Father Guilty of Organising Acid Attack on 3-Year-Old Son in Bid to Boost Custody Claim

March 6, 2019 Updated: March 6, 2019

A father has been found guilty of organising an acid attack on his 3-year-old son in a busy British supermarket, according to local reports.

The 40-year-old man cannot be named in order to protect the identity of the boy, according to the London Evening Standard.

He was convicted on March 6, along with five other men who were found guilty of assisting in the sulphuric acid attack on the boy, who suffered serious burns to his face and arms.

The father staged the attack last July during a custody dispute with his estranged wife, in a bid to manufacture injuries as proof that she was an unsuitable mother.

However, investigators tracked down the perpetrators with the help of CCTV footage and linked the crime back to him.

CCTV footage in the supermarket shows the boy looking at toy footballs with his brother as one of the men casually walks past, and squirts something at him.

CCTV footage from the Home Bargains store taken the moment before a 3-year-old boy had acid squirted on him as he looked at toy footballs, in July 2018. (West Mercia Police)

The boy’s father, originally from Afghanistan but living in the West Midlands, organised the attack after his wife left him in 2016, taking their children with her.

During the trial, the prosecutor said that he was seeking greater access to the children but his wife opposed the application, according to the BBC.

After the attack, the boy screamed, “I hurt” over and over again, jurors were told, reported the BBC.

He has since made a “good recovery,” the court heard.

The seven defendants in the case—which include one woman whose guilt is still being considered—all pleaded not guilty.

The five men, who were convicted were Adam Cech, Jan Dudi, Norbert Pulko, Jabar Paktia, and Saied Hussini.

Four of the men convicted of an acid attack on a 3-year-old: Jaba Paktia (Top L), Jan Dudi (Top R), Norbert Pulko (Bottom L), Saied Hussini (Bottom R). (West Mercia Police)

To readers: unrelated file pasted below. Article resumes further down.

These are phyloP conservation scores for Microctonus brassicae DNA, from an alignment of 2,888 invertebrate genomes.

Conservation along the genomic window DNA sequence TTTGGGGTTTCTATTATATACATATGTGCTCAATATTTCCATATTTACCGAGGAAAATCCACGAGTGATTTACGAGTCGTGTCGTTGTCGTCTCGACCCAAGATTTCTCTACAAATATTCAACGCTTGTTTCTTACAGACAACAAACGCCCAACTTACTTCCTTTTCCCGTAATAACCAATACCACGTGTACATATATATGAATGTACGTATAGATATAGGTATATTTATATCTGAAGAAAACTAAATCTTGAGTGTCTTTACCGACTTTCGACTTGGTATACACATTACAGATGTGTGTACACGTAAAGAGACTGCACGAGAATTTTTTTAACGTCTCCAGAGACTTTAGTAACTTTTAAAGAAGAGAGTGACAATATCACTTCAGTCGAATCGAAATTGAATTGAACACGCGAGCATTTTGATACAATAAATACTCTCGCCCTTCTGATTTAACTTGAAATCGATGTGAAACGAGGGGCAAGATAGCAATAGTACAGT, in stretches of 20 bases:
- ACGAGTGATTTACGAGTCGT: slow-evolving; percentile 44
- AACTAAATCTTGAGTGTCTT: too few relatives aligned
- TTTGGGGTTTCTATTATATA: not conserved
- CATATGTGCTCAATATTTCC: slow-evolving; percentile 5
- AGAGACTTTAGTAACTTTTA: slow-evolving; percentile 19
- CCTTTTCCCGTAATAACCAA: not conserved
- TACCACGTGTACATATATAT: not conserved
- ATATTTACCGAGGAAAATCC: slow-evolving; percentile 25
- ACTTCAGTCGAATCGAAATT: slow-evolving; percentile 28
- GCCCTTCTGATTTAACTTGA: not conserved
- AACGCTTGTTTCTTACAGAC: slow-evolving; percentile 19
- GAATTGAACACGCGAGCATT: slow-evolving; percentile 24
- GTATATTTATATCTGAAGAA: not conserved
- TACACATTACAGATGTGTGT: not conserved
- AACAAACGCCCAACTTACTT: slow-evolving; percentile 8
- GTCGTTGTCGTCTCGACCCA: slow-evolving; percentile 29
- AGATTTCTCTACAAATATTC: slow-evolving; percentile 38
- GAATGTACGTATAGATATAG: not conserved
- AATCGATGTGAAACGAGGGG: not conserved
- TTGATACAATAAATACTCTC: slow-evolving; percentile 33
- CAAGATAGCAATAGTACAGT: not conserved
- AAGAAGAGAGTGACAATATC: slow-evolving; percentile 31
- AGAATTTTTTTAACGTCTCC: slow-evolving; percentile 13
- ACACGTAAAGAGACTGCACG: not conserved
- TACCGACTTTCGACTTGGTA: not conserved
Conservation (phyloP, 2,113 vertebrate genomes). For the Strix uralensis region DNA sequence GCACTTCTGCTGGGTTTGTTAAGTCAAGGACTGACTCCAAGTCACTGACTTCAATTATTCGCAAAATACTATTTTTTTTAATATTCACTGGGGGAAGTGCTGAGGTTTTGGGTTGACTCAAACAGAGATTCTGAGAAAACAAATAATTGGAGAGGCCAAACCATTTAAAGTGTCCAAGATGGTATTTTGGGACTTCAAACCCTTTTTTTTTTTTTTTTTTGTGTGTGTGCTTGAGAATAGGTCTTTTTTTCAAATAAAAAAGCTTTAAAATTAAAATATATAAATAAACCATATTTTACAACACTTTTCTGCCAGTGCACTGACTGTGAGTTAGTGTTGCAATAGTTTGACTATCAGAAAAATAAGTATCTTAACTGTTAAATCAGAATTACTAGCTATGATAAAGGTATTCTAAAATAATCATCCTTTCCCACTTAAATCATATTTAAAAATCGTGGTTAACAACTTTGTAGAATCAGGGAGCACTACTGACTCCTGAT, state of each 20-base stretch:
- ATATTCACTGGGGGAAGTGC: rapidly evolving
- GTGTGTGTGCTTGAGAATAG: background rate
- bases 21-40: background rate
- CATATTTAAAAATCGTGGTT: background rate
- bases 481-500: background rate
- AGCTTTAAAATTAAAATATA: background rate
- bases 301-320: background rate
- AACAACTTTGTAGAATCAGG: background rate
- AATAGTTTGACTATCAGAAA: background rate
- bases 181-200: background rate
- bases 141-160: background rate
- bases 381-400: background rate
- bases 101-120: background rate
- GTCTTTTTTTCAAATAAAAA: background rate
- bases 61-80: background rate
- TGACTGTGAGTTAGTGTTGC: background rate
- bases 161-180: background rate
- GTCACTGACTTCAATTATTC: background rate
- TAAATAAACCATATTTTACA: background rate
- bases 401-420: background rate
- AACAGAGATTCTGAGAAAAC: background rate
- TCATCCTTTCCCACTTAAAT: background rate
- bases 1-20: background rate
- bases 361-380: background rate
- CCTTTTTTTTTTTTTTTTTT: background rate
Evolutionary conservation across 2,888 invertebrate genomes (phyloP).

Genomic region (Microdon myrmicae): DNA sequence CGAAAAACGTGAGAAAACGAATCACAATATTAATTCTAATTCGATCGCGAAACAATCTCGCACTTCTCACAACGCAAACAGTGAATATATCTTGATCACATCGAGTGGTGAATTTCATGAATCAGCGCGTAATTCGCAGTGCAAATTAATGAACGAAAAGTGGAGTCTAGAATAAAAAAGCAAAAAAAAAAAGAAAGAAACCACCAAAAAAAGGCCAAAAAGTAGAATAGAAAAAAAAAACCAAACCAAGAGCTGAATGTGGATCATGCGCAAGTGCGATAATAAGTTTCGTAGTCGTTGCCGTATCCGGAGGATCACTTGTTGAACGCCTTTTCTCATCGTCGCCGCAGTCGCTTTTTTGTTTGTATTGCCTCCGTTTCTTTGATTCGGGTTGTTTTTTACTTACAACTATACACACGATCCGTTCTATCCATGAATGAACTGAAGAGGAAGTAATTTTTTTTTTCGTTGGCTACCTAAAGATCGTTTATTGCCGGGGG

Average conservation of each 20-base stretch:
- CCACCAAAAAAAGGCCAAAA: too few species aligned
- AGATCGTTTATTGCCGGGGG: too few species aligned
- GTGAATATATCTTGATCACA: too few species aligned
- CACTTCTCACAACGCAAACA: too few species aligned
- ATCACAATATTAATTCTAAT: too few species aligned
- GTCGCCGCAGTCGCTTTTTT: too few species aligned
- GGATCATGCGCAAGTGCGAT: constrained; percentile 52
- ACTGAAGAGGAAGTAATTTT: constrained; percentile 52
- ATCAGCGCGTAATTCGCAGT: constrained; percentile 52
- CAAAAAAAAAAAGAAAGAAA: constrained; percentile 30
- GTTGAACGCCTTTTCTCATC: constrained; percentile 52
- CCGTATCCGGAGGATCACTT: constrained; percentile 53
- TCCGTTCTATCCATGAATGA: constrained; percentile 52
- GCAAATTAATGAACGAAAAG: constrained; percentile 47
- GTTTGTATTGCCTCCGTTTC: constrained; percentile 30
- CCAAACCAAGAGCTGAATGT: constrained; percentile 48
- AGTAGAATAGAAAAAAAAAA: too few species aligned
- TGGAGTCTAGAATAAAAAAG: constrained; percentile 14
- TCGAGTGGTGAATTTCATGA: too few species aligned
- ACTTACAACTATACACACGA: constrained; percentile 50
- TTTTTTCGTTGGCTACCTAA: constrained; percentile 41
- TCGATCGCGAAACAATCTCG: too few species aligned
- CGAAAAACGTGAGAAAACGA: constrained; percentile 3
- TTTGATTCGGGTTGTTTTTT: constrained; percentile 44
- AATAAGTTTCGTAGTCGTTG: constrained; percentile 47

Surveillance footage shows that liquid was squirted by Adam Cech—one of the five co-conspirators found guilty.

He admitted to the court that he splashed the boy but said another defendant threatened him with a BB gun and made him target the child. He claimed he did not know the bottle he was given contained a chemical or acid.

CCTV footage was released of the suspects in connection with an attack with a corrosive substance on a 3-year-old boy in Worcester, UK, on July 21, 2018. (West Mercia Police)

The court was shown a video of the Home Bargains store in the town of Worcester, in which the 5 men can be seen moving around the store, as the boy stands with his brother looking at footballs.

CCTV footage from the Home Bargains store in Worcester showing the moment a 3-year-old boy had acid squirted on him, in July 2018. (West Mercia Police)

As the boy walks by, without breaking step, Chech reaches out his hand and squirts a liquid toward the boy’s face.

Acid attacks have become more common in recent years in the UK, in what appears to be a fairly unique trend in developed countries.

Experts said the increasing number of attacks appears to be due to East London gangs swapping knives for acid, taking advantage of legal loopholes to build up fearsome reputations.

Attacks in London involving corrosive fluids jumped from 261 in 2015 to 454 in 2016—or 74 percent.

Acid attacks have long been common in Southeast Asia, South Asia, and the Middle East and are on the rise in some developing nations.

Three-quarters of the acid attacks known to UK police are never prosecuted because many victims are too frightened to give evidence, Simon Harding, senior lecturer in criminology at Middlesex University previously told The Epoch Times.

Harding said that it’s very hard to tell from the numbers the real level of attacks or the precise reasons, but said it appears to have become “voguish” in the gang culture.

“If you look around the world, it’s usually men attacking women. In India and Bangladesh, it’s normally ‘honor’ based,” whereby women are attacked typically for doing something that men or their families believe has disgraced them.

In the UK, however, it is men attacking men.

Follow Simon on Twitter: @SPVeazey
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